The other day I published a poll which asked for your opinion on whether the iPod/iTunes link is monopolistic. Your opinions are split almost 50/50 (the poll currently stands at 56% of you thinking that the iPod/iTunes link is nothing more than good business practice while 44% of you believe that it is monopolistic). My take on the situation is that the iPod/iTunes ecosystem that Apple has fostered is monopolistic and Apple needs to be careful because pretty soon governments are going to start to sit up and pay attention to the fact.
There no doubt in my mind that the iPod/iTunes link is monopolistic, it's just that people don't seem to careSo, why do I believe that the iPod/iTunes bundle is monopolistic? Let's begin by looking at the iTunes software and dispelling the idea that this is some sort of stand-alone media player. It isn't. In fact, in my opinion iTunes is a train wreck of an application that actually manages to make Windows Media Player seem at least adequate. I'm not sure what kind of person would go out of their way to use iTunes on Windows if they didn't have an iPod. It litters a Windows system with all sorts of junk processes relating to the iPod, which, if you don't have an iPod is a real slap in the face. Even when you do have an iPod, iTunes is slow and kludgy on a good day and darn right annoying when it's having a bad day.
OK, so you've bought an iPod. Congratulations, you're now married to iTunes. Unless you've going to venture way off the beaten track and do some research, you're going to be living with iTunes for as long as your iPod lives. Some alternatives (in case you're interested) include YamiPod for Windows, Senuti for the Mac, and Amarok for Linux. If then you decide to buy from the iTunes store, you're making the hope of a divorce from iTunes all the more remote. Sure, you can burn music to a CD and then re-import that into another format, but once you bought a specific amount of music and you've attained a specific critical mass of audio (and CDs to burn), you're just not going to do it because it's too much of a hassle and you lose important information such as track name, album name and so on.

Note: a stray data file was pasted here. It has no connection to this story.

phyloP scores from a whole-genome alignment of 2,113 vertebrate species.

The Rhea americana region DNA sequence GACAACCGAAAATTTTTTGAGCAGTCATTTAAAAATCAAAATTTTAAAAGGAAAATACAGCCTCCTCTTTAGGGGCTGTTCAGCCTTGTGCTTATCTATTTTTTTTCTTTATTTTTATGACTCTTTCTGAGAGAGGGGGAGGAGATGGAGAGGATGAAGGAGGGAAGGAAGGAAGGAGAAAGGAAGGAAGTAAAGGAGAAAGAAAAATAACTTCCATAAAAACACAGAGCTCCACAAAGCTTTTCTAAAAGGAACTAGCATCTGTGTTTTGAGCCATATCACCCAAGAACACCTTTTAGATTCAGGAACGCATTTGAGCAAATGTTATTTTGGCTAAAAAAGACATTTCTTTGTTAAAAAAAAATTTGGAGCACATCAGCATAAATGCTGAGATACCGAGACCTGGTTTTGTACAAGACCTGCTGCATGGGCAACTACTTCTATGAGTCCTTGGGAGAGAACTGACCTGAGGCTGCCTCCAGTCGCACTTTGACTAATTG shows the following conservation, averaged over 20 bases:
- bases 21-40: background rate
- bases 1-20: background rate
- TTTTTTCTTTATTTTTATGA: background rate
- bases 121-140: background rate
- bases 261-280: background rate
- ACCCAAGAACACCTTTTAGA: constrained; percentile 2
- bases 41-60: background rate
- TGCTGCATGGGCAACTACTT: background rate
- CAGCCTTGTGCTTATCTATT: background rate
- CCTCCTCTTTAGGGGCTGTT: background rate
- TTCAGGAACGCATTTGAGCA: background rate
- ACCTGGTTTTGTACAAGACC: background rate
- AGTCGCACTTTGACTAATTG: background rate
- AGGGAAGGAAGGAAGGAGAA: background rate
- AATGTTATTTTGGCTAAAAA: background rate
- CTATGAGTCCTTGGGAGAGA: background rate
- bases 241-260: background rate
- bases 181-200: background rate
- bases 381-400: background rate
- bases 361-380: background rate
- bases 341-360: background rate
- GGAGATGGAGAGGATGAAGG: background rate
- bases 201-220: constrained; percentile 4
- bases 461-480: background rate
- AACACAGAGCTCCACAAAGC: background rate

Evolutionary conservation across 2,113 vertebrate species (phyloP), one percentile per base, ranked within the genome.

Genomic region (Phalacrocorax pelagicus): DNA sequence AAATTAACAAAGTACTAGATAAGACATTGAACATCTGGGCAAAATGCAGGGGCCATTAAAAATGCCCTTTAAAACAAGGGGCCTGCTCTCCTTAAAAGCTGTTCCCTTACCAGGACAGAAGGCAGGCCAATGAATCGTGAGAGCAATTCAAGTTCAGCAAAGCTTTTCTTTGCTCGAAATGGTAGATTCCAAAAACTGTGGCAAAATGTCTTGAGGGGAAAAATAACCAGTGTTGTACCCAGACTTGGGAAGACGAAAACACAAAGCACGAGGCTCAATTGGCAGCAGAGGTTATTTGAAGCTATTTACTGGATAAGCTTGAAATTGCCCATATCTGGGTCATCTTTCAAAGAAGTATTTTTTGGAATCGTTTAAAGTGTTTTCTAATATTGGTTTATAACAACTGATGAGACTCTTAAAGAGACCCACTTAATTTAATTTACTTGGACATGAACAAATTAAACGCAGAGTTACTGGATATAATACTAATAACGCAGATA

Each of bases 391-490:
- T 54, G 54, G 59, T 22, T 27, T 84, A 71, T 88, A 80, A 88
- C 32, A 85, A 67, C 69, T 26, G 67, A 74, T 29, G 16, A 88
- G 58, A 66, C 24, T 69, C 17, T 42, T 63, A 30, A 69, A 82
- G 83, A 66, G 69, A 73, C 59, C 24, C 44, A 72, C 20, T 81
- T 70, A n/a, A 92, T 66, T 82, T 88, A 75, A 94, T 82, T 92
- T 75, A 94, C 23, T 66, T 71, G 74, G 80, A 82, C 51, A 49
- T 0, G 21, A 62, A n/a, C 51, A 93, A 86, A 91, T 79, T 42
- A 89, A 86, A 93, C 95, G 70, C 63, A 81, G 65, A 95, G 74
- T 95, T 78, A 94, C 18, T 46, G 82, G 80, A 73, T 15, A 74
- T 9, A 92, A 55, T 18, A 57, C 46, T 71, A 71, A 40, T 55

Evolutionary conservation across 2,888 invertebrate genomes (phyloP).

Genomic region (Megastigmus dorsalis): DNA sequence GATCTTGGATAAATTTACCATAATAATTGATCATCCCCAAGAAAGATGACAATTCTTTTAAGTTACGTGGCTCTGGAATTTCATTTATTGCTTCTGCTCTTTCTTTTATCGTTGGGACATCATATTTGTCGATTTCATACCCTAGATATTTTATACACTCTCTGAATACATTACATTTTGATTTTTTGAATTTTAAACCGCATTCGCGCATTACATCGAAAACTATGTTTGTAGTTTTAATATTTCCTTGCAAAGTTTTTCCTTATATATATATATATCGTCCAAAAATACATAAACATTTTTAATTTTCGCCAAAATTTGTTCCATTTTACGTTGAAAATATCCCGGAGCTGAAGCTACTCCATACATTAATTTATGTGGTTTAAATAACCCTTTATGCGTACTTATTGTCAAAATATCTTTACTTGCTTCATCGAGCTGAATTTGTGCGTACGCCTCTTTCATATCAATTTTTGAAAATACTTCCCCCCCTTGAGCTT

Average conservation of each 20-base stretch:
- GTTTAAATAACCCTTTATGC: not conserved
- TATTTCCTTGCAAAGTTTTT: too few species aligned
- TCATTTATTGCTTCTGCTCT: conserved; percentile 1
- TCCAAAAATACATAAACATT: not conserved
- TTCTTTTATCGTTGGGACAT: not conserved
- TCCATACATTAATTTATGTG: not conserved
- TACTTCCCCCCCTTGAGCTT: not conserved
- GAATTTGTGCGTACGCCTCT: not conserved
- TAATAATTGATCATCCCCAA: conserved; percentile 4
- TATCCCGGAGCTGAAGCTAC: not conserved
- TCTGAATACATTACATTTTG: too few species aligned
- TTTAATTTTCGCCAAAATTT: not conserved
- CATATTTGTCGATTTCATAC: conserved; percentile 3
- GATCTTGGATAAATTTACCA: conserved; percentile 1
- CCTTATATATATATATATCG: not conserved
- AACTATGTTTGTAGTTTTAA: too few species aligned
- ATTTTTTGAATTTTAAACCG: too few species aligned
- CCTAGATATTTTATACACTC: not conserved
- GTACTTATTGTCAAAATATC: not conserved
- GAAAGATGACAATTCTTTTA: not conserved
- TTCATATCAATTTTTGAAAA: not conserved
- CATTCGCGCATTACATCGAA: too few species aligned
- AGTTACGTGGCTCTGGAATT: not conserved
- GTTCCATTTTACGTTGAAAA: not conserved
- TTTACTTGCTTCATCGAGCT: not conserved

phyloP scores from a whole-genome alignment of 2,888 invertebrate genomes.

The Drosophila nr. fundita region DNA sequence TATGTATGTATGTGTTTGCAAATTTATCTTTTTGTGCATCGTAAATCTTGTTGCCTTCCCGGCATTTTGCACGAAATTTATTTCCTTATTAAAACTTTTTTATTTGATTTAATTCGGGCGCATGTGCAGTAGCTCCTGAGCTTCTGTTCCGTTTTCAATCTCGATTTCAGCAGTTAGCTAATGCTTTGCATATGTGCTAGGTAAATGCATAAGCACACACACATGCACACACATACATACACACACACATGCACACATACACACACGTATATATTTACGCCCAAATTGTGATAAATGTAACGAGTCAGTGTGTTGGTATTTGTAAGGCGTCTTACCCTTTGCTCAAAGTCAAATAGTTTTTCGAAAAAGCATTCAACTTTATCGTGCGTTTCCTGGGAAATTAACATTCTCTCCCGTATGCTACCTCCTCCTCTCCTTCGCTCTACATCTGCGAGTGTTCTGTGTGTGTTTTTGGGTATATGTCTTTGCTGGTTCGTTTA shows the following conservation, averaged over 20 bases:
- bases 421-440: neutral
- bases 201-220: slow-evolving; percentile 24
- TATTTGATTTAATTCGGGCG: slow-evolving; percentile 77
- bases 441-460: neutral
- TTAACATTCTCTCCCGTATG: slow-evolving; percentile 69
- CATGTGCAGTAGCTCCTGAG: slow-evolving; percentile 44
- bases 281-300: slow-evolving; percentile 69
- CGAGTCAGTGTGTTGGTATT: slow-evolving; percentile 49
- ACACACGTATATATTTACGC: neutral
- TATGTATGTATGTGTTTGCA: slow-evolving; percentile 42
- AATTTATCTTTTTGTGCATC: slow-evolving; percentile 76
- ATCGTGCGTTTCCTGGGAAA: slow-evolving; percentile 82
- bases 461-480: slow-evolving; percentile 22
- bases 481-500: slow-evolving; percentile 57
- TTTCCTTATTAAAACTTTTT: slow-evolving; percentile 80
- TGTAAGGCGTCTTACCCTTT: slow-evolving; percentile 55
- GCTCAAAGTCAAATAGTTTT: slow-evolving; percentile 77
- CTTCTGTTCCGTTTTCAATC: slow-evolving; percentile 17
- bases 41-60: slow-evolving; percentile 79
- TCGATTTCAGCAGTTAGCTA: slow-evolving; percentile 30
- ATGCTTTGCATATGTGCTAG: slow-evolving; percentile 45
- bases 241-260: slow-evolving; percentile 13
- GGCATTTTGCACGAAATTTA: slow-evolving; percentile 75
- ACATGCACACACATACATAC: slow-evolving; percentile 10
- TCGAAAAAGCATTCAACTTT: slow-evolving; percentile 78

iTunes is also very picky about which formats it'll play. If you're existing music library is in WMA format then you have many pleasant evenings ahead managing the mind-numbingly slow import process. About half an hour of this will send you into a trance-like state where time no longer has meaning. Is it any coincidence that the iPod doesn't support WMA and that iTunes has one of the slowest WMA convertors going? If you still want to keep your WMA library (maybe because you have another media player) then it's time to invest in another hard drive, because from that point on you're going to be doubling up on everything.
Remember too that one iTunes library supports more than one iPod, but that's another catch. Each device has to be an iPod. Also, each iPod can hold music from five different iTunes accounts. It's all designed to keep you buying more iPods.
And what happens if you've got a load of music in iTunes and your iPod dies? Why, buy another one of course!
Then there's the iPod side of the equation. Apple tried to lock the latest generation iPods to iTunes even if this meant upsetting iPod-owning Linux users. Formats that the iPod can play are also locked down tight. Want it to play WMAs? Forget about it. Want new firmware for the iPod? Guess what, you need iTunes installed!
There no doubt in my mind that the iPod/iTunes link is monopolistic, it's just that people don't seem to care.